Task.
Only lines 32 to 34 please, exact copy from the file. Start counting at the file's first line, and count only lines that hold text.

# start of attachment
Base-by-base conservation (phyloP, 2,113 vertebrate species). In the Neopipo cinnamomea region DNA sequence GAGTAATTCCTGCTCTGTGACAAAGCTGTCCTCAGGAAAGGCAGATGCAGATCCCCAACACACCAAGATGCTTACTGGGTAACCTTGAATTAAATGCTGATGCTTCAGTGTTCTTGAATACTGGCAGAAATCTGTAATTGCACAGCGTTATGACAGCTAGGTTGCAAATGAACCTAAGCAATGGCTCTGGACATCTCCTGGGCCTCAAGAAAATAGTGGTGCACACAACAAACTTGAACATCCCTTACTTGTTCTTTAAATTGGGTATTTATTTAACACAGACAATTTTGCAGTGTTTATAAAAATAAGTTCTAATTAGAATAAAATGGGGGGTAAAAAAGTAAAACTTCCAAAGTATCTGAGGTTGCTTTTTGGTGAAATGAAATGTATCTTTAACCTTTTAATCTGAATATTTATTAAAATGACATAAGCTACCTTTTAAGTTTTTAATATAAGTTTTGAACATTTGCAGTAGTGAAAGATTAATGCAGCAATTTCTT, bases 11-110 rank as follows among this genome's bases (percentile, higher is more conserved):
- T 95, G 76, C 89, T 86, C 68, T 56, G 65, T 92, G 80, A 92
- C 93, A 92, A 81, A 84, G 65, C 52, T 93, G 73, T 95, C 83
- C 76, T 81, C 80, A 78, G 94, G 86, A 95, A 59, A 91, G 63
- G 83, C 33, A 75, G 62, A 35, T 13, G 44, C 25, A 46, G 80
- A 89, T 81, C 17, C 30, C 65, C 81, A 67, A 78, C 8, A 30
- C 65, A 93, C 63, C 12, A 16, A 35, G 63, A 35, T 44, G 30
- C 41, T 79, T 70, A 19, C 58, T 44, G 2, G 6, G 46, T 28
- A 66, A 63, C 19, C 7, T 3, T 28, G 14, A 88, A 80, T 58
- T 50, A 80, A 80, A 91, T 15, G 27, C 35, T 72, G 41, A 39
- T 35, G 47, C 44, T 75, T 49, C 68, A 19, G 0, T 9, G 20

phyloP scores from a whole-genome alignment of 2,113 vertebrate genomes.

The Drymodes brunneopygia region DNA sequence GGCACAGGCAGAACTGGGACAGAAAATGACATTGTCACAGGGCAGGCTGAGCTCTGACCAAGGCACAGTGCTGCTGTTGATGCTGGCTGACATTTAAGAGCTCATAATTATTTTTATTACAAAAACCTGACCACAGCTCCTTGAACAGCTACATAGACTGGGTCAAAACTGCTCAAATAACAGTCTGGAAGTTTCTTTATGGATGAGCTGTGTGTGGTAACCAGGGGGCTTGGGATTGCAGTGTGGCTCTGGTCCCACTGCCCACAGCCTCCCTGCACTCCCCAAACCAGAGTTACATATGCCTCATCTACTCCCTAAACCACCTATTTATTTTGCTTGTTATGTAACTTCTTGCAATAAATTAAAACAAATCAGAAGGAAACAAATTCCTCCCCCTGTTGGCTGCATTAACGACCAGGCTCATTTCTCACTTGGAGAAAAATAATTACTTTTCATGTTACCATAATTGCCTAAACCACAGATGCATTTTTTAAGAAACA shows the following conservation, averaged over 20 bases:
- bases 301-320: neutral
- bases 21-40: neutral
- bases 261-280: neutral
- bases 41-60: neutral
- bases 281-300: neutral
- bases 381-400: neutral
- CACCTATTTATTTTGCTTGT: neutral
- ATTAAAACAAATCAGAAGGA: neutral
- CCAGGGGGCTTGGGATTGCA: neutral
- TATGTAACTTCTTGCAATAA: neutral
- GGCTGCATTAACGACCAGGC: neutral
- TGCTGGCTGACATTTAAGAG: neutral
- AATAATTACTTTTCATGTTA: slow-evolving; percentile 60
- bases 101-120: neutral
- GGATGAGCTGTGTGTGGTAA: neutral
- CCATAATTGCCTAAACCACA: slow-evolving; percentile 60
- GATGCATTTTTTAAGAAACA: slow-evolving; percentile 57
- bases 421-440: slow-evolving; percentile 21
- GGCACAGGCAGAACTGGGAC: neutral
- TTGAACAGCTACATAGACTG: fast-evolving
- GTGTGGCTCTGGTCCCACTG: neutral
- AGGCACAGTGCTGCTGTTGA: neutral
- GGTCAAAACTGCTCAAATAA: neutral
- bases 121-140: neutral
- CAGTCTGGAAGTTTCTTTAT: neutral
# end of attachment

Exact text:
- GGCACAGGCAGAACTGGGAC: neutral
- TTGAACAGCTACATAGACTG: fast-evolving
- GTGTGGCTCTGGTCCCACTG: neutral